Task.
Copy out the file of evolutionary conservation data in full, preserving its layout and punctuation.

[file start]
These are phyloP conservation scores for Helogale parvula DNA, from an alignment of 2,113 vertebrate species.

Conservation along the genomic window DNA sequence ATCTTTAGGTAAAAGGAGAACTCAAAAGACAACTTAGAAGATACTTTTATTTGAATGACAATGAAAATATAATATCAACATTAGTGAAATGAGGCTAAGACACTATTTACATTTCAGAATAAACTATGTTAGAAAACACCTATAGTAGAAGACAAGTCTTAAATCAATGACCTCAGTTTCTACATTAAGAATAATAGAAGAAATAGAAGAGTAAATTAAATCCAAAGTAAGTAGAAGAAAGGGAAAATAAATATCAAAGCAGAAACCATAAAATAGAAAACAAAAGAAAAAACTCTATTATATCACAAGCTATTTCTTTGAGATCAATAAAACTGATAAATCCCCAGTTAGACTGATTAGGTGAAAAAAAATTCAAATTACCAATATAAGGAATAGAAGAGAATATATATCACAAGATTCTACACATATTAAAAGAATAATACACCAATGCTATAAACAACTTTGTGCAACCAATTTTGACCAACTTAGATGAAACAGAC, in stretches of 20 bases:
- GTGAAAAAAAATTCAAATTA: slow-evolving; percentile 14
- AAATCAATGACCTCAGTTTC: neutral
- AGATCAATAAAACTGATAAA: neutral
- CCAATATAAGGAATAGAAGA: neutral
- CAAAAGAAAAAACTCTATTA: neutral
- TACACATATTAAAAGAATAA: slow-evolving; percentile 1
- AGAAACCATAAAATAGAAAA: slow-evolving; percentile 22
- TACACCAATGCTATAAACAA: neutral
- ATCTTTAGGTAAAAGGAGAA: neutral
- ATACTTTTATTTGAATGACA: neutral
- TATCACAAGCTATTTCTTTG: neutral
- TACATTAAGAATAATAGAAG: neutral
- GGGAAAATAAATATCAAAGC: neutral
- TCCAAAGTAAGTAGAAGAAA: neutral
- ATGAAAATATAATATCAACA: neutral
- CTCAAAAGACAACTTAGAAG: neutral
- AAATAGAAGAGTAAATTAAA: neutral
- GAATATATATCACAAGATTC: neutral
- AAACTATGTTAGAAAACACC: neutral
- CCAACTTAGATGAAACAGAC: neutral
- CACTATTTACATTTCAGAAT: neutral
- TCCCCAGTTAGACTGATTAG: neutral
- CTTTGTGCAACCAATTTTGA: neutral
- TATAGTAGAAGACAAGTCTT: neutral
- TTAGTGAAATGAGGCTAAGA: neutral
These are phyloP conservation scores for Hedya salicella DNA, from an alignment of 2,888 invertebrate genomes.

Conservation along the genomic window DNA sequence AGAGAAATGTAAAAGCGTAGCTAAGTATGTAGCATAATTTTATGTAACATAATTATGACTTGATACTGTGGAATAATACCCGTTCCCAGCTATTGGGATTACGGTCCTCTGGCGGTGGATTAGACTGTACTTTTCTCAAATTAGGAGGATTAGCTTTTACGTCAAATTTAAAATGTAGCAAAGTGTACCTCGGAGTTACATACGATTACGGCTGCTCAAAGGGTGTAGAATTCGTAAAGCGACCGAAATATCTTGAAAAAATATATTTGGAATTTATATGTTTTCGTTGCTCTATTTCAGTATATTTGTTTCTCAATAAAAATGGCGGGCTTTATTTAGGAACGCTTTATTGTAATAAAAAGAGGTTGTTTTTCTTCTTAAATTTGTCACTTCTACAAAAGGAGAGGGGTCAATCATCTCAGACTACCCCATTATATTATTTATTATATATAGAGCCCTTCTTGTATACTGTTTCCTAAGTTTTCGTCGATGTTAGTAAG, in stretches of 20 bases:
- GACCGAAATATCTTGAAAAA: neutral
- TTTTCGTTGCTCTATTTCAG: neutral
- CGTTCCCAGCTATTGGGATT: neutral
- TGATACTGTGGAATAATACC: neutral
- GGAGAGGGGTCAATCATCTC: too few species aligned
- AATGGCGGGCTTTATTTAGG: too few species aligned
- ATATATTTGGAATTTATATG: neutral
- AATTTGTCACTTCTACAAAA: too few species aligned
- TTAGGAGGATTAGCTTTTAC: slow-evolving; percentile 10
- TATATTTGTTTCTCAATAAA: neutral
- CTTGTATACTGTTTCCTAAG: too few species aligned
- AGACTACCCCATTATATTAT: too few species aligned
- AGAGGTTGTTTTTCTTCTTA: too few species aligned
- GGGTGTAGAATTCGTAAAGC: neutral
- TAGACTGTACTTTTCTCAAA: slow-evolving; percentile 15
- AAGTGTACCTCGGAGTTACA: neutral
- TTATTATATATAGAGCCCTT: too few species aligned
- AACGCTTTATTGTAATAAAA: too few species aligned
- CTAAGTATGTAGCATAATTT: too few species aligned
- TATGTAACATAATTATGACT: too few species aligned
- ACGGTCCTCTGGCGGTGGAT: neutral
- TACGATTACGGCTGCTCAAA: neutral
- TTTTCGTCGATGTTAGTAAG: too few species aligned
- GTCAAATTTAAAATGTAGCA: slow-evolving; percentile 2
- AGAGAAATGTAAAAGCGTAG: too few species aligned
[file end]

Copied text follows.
These are phyloP conservation scores for Helogale parvula DNA, from an alignment of 2,113 vertebrate species.

Conservation along the genomic window DNA sequence ATCTTTAGGTAAAAGGAGAACTCAAAAGACAACTTAGAAGATACTTTTATTTGAATGACAATGAAAATATAATATCAACATTAGTGAAATGAGGCTAAGACACTATTTACATTTCAGAATAAACTATGTTAGAAAACACCTATAGTAGAAGACAAGTCTTAAATCAATGACCTCAGTTTCTACATTAAGAATAATAGAAGAAATAGAAGAGTAAATTAAATCCAAAGTAAGTAGAAGAAAGGGAAAATAAATATCAAAGCAGAAACCATAAAATAGAAAACAAAAGAAAAAACTCTATTATATCACAAGCTATTTCTTTGAGATCAATAAAACTGATAAATCCCCAGTTAGACTGATTAGGTGAAAAAAAATTCAAATTACCAATATAAGGAATAGAAGAGAATATATATCACAAGATTCTACACATATTAAAAGAATAATACACCAATGCTATAAACAACTTTGTGCAACCAATTTTGACCAACTTAGATGAAACAGAC, in stretches of 20 bases:
- GTGAAAAAAAATTCAAATTA: slow-evolving; percentile 14
- AAATCAATGACCTCAGTTTC: neutral
- AGATCAATAAAACTGATAAA: neutral
- CCAATATAAGGAATAGAAGA: neutral
- CAAAAGAAAAAACTCTATTA: neutral
- TACACATATTAAAAGAATAA: slow-evolving; percentile 1
- AGAAACCATAAAATAGAAAA: slow-evolving; percentile 22
- TACACCAATGCTATAAACAA: neutral
- ATCTTTAGGTAAAAGGAGAA: neutral
- ATACTTTTATTTGAATGACA: neutral
- TATCACAAGCTATTTCTTTG: neutral
- TACATTAAGAATAATAGAAG: neutral
- GGGAAAATAAATATCAAAGC: neutral
- TCCAAAGTAAGTAGAAGAAA: neutral
- ATGAAAATATAATATCAACA: neutral
- CTCAAAAGACAACTTAGAAG: neutral
- AAATAGAAGAGTAAATTAAA: neutral
- GAATATATATCACAAGATTC: neutral
- AAACTATGTTAGAAAACACC: neutral
- CCAACTTAGATGAAACAGAC: neutral
- CACTATTTACATTTCAGAAT: neutral
- TCCCCAGTTAGACTGATTAG: neutral
- CTTTGTGCAACCAATTTTGA: neutral
- TATAGTAGAAGACAAGTCTT: neutral
- TTAGTGAAATGAGGCTAAGA: neutral
These are phyloP conservation scores for Hedya salicella DNA, from an alignment of 2,888 invertebrate genomes.

Conservation along the genomic window DNA sequence AGAGAAATGTAAAAGCGTAGCTAAGTATGTAGCATAATTTTATGTAACATAATTATGACTTGATACTGTGGAATAATACCCGTTCCCAGCTATTGGGATTACGGTCCTCTGGCGGTGGATTAGACTGTACTTTTCTCAAATTAGGAGGATTAGCTTTTACGTCAAATTTAAAATGTAGCAAAGTGTACCTCGGAGTTACATACGATTACGGCTGCTCAAAGGGTGTAGAATTCGTAAAGCGACCGAAATATCTTGAAAAAATATATTTGGAATTTATATGTTTTCGTTGCTCTATTTCAGTATATTTGTTTCTCAATAAAAATGGCGGGCTTTATTTAGGAACGCTTTATTGTAATAAAAAGAGGTTGTTTTTCTTCTTAAATTTGTCACTTCTACAAAAGGAGAGGGGTCAATCATCTCAGACTACCCCATTATATTATTTATTATATATAGAGCCCTTCTTGTATACTGTTTCCTAAGTTTTCGTCGATGTTAGTAAG, in stretches of 20 bases:
- GACCGAAATATCTTGAAAAA: neutral
- TTTTCGTTGCTCTATTTCAG: neutral
- CGTTCCCAGCTATTGGGATT: neutral
- TGATACTGTGGAATAATACC: neutral
- GGAGAGGGGTCAATCATCTC: too few species aligned
- AATGGCGGGCTTTATTTAGG: too few species aligned
- ATATATTTGGAATTTATATG: neutral
- AATTTGTCACTTCTACAAAA: too few species aligned
- TTAGGAGGATTAGCTTTTAC: slow-evolving; percentile 10
- TATATTTGTTTCTCAATAAA: neutral
- CTTGTATACTGTTTCCTAAG: too few species aligned
- AGACTACCCCATTATATTAT: too few species aligned
- AGAGGTTGTTTTTCTTCTTA: too few species aligned
- GGGTGTAGAATTCGTAAAGC: neutral
- TAGACTGTACTTTTCTCAAA: slow-evolving; percentile 15
- AAGTGTACCTCGGAGTTACA: neutral
- TTATTATATATAGAGCCCTT: too few species aligned
- AACGCTTTATTGTAATAAAA: too few species aligned
- CTAAGTATGTAGCATAATTT: too few species aligned
- TATGTAACATAATTATGACT: too few species aligned
- ACGGTCCTCTGGCGGTGGAT: neutral
- TACGATTACGGCTGCTCAAA: neutral
- TTTTCGTCGATGTTAGTAAG: too few species aligned
- GTCAAATTTAAAATGTAGCA: slow-evolving; percentile 2
- AGAGAAATGTAAAAGCGTAG: too few species aligned